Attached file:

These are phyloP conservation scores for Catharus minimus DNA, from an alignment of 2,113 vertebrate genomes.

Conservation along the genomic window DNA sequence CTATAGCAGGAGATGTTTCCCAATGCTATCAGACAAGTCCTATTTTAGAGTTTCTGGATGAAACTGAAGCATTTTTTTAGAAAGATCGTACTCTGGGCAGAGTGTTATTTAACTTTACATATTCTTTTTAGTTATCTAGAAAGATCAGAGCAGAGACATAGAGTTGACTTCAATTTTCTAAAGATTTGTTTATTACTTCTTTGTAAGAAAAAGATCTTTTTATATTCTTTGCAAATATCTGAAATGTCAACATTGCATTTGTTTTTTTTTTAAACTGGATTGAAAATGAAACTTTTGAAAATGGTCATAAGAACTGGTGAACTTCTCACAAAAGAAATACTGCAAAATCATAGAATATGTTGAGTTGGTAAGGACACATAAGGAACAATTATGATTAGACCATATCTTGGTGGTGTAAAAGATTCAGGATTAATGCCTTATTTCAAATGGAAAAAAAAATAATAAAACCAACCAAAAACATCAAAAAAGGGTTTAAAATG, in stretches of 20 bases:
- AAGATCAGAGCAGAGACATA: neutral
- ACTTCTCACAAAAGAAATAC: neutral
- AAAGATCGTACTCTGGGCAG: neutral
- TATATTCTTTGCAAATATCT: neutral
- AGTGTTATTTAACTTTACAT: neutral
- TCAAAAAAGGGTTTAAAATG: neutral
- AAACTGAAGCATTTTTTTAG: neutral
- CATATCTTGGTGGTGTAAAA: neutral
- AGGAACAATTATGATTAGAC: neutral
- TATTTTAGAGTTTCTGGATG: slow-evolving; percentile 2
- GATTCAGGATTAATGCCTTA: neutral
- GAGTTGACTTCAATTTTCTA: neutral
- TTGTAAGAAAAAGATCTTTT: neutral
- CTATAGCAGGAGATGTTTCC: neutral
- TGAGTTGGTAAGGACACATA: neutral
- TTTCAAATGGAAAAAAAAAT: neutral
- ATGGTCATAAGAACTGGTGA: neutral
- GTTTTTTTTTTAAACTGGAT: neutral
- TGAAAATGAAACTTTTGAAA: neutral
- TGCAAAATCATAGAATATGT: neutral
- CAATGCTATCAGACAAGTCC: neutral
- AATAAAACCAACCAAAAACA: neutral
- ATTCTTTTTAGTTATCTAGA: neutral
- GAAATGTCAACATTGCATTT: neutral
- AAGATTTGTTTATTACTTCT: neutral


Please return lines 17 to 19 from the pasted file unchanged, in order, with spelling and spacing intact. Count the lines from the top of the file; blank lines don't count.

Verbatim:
- TGAGTTGGTAAGGACACATA: neutral
- TTTCAAATGGAAAAAAAAAT: neutral
- ATGGTCATAAGAACTGGTGA: neutral